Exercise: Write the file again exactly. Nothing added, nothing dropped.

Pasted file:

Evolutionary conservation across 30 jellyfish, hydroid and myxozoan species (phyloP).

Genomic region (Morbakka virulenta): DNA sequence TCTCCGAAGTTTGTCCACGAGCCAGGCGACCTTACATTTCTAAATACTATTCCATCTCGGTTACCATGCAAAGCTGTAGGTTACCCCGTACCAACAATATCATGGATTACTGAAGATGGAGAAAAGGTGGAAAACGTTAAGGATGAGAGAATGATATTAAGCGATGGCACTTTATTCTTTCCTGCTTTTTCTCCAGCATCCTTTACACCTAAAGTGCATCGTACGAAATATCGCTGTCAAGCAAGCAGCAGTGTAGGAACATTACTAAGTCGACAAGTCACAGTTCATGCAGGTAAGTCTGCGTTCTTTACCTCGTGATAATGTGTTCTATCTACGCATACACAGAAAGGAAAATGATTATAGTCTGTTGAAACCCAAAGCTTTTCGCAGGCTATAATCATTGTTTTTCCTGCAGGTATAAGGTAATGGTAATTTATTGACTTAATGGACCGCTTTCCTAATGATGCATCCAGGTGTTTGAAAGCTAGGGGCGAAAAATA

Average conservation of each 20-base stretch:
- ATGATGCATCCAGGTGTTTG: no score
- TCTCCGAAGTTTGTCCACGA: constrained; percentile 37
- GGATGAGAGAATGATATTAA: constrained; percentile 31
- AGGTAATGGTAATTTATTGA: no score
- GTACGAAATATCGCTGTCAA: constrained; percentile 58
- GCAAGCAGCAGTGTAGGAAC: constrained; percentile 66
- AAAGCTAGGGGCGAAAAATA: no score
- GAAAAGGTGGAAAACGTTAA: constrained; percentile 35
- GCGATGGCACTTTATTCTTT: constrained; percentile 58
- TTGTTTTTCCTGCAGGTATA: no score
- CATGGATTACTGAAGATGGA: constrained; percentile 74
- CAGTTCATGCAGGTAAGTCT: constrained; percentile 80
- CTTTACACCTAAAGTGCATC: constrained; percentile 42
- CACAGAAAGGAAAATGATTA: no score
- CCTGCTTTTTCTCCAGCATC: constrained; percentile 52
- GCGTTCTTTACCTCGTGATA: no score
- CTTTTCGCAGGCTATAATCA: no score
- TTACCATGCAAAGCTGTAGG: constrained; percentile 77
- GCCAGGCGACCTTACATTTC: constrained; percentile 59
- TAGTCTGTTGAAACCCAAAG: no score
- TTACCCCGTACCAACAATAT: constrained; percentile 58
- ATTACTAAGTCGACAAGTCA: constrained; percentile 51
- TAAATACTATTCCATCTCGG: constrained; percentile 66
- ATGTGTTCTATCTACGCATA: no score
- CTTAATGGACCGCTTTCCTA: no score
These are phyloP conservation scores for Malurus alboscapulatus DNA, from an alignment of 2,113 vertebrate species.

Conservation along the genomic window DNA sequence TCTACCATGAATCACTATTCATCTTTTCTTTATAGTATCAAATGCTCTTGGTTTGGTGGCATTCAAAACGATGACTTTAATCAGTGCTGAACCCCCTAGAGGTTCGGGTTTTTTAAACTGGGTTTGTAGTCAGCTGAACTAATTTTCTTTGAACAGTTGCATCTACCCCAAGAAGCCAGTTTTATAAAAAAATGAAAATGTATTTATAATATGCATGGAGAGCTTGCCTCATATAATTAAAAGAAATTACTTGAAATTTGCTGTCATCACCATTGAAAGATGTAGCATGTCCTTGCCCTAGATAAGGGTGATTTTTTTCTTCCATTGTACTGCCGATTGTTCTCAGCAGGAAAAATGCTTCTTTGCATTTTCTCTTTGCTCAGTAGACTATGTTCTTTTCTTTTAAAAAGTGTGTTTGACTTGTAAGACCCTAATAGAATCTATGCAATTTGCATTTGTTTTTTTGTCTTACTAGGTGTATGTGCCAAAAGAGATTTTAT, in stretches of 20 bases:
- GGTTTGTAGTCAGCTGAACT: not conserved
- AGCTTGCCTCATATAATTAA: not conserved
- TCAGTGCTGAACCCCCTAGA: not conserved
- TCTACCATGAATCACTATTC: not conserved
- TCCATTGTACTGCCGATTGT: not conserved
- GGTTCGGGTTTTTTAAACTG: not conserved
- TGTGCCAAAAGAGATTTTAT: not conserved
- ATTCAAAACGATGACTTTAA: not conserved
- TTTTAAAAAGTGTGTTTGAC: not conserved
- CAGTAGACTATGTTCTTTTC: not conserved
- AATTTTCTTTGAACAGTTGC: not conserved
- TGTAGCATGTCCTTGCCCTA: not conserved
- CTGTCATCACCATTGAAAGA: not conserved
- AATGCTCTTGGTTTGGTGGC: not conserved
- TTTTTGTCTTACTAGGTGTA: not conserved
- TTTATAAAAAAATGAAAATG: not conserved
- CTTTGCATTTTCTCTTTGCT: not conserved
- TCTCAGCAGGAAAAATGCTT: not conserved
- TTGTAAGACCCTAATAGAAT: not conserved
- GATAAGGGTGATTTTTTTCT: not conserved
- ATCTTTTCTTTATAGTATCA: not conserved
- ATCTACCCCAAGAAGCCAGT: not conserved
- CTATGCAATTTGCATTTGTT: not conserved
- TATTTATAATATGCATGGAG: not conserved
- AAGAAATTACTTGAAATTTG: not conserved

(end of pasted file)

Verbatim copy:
Evolutionary conservation across 30 jellyfish, hydroid and myxozoan species (phyloP).

Genomic region (Morbakka virulenta): DNA sequence TCTCCGAAGTTTGTCCACGAGCCAGGCGACCTTACATTTCTAAATACTATTCCATCTCGGTTACCATGCAAAGCTGTAGGTTACCCCGTACCAACAATATCATGGATTACTGAAGATGGAGAAAAGGTGGAAAACGTTAAGGATGAGAGAATGATATTAAGCGATGGCACTTTATTCTTTCCTGCTTTTTCTCCAGCATCCTTTACACCTAAAGTGCATCGTACGAAATATCGCTGTCAAGCAAGCAGCAGTGTAGGAACATTACTAAGTCGACAAGTCACAGTTCATGCAGGTAAGTCTGCGTTCTTTACCTCGTGATAATGTGTTCTATCTACGCATACACAGAAAGGAAAATGATTATAGTCTGTTGAAACCCAAAGCTTTTCGCAGGCTATAATCATTGTTTTTCCTGCAGGTATAAGGTAATGGTAATTTATTGACTTAATGGACCGCTTTCCTAATGATGCATCCAGGTGTTTGAAAGCTAGGGGCGAAAAATA

Average conservation of each 20-base stretch:
- ATGATGCATCCAGGTGTTTG: no score
- TCTCCGAAGTTTGTCCACGA: constrained; percentile 37
- GGATGAGAGAATGATATTAA: constrained; percentile 31
- AGGTAATGGTAATTTATTGA: no score
- GTACGAAATATCGCTGTCAA: constrained; percentile 58
- GCAAGCAGCAGTGTAGGAAC: constrained; percentile 66
- AAAGCTAGGGGCGAAAAATA: no score
- GAAAAGGTGGAAAACGTTAA: constrained; percentile 35
- GCGATGGCACTTTATTCTTT: constrained; percentile 58
- TTGTTTTTCCTGCAGGTATA: no score
- CATGGATTACTGAAGATGGA: constrained; percentile 74
- CAGTTCATGCAGGTAAGTCT: constrained; percentile 80
- CTTTACACCTAAAGTGCATC: constrained; percentile 42
- CACAGAAAGGAAAATGATTA: no score
- CCTGCTTTTTCTCCAGCATC: constrained; percentile 52
- GCGTTCTTTACCTCGTGATA: no score
- CTTTTCGCAGGCTATAATCA: no score
- TTACCATGCAAAGCTGTAGG: constrained; percentile 77
- GCCAGGCGACCTTACATTTC: constrained; percentile 59
- TAGTCTGTTGAAACCCAAAG: no score
- TTACCCCGTACCAACAATAT: constrained; percentile 58
- ATTACTAAGTCGACAAGTCA: constrained; percentile 51
- TAAATACTATTCCATCTCGG: constrained; percentile 66
- ATGTGTTCTATCTACGCATA: no score
- CTTAATGGACCGCTTTCCTA: no score
These are phyloP conservation scores for Malurus alboscapulatus DNA, from an alignment of 2,113 vertebrate species.

Conservation along the genomic window DNA sequence TCTACCATGAATCACTATTCATCTTTTCTTTATAGTATCAAATGCTCTTGGTTTGGTGGCATTCAAAACGATGACTTTAATCAGTGCTGAACCCCCTAGAGGTTCGGGTTTTTTAAACTGGGTTTGTAGTCAGCTGAACTAATTTTCTTTGAACAGTTGCATCTACCCCAAGAAGCCAGTTTTATAAAAAAATGAAAATGTATTTATAATATGCATGGAGAGCTTGCCTCATATAATTAAAAGAAATTACTTGAAATTTGCTGTCATCACCATTGAAAGATGTAGCATGTCCTTGCCCTAGATAAGGGTGATTTTTTTCTTCCATTGTACTGCCGATTGTTCTCAGCAGGAAAAATGCTTCTTTGCATTTTCTCTTTGCTCAGTAGACTATGTTCTTTTCTTTTAAAAAGTGTGTTTGACTTGTAAGACCCTAATAGAATCTATGCAATTTGCATTTGTTTTTTTGTCTTACTAGGTGTATGTGCCAAAAGAGATTTTAT, in stretches of 20 bases:
- GGTTTGTAGTCAGCTGAACT: not conserved
- AGCTTGCCTCATATAATTAA: not conserved
- TCAGTGCTGAACCCCCTAGA: not conserved
- TCTACCATGAATCACTATTC: not conserved
- TCCATTGTACTGCCGATTGT: not conserved
- GGTTCGGGTTTTTTAAACTG: not conserved
- TGTGCCAAAAGAGATTTTAT: not conserved
- ATTCAAAACGATGACTTTAA: not conserved
- TTTTAAAAAGTGTGTTTGAC: not conserved
- CAGTAGACTATGTTCTTTTC: not conserved
- AATTTTCTTTGAACAGTTGC: not conserved
- TGTAGCATGTCCTTGCCCTA: not conserved
- CTGTCATCACCATTGAAAGA: not conserved
- AATGCTCTTGGTTTGGTGGC: not conserved
- TTTTTGTCTTACTAGGTGTA: not conserved
- TTTATAAAAAAATGAAAATG: not conserved
- CTTTGCATTTTCTCTTTGCT: not conserved
- TCTCAGCAGGAAAAATGCTT: not conserved
- TTGTAAGACCCTAATAGAAT: not conserved
- GATAAGGGTGATTTTTTTCT: not conserved
- ATCTTTTCTTTATAGTATCA: not conserved
- ATCTACCCCAAGAAGCCAGT: not conserved
- CTATGCAATTTGCATTTGTT: not conserved
- TATTTATAATATGCATGGAG: not conserved
- AAGAAATTACTTGAAATTTG: not conserved